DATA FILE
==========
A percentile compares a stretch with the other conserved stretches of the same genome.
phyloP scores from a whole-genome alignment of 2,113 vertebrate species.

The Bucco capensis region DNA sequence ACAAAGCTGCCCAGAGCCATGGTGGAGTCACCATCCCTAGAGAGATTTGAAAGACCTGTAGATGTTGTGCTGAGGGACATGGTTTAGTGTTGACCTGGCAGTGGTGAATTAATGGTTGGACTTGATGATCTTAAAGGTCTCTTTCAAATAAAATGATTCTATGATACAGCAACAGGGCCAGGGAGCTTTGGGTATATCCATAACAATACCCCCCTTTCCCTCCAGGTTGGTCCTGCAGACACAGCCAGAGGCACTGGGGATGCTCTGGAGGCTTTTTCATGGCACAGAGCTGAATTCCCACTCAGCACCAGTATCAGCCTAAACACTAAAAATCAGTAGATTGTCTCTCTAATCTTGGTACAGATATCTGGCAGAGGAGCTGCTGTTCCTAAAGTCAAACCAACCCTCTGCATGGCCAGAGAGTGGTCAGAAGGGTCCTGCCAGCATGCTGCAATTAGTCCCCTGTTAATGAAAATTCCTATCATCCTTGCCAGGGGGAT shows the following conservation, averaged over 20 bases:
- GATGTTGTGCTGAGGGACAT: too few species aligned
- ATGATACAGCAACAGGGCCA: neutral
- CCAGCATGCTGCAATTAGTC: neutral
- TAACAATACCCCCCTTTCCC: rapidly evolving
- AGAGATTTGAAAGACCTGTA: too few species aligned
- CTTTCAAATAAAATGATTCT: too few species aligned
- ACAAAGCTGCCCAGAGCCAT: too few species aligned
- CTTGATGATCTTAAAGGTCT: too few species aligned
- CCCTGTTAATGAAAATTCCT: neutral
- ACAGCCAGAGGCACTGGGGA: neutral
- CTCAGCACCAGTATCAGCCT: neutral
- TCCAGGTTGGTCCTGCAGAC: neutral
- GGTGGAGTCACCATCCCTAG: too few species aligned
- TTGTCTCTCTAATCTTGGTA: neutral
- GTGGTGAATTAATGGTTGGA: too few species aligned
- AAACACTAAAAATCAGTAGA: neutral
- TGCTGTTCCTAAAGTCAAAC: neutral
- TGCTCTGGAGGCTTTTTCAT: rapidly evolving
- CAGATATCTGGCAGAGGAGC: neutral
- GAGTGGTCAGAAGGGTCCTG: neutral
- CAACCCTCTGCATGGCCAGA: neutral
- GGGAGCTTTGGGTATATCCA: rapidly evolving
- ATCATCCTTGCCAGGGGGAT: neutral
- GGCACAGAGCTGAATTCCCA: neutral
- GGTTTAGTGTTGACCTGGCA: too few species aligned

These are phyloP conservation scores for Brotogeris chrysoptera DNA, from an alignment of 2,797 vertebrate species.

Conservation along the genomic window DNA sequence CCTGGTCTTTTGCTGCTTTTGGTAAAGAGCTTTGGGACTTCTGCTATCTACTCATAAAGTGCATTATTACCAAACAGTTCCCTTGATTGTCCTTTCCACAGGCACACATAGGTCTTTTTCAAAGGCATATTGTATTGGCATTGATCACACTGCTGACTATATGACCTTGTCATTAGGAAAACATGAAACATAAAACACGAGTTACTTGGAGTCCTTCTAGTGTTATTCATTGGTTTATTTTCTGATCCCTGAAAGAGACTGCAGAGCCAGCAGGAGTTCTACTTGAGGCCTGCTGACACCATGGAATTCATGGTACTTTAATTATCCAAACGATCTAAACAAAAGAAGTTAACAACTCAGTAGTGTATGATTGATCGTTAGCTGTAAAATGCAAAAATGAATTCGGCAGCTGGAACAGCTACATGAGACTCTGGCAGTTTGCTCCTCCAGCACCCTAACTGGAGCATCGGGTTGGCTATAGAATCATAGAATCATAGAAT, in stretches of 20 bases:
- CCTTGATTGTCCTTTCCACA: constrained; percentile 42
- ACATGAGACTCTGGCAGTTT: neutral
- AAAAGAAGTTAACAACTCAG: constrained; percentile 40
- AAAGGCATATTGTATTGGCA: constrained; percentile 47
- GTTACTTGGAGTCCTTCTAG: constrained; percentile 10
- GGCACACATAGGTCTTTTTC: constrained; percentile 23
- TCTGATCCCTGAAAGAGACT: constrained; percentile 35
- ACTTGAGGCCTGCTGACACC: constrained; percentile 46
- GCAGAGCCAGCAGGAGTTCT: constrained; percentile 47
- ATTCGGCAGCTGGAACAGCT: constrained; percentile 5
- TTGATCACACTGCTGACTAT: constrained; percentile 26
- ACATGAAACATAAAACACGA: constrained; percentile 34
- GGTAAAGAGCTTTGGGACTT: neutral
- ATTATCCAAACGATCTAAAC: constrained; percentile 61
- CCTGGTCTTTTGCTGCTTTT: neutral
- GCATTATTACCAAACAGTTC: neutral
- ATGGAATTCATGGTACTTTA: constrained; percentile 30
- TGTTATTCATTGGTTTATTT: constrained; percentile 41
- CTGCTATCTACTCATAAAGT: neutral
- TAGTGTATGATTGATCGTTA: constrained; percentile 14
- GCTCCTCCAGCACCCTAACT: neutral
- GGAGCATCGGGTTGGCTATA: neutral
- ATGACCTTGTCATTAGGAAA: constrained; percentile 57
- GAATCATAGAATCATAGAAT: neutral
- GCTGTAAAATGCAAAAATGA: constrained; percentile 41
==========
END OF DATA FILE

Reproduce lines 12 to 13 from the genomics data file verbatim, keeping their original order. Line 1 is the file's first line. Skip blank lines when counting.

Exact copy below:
- CCCTGTTAATGAAAATTCCT: neutral
- ACAGCCAGAGGCACTGGGGA: neutral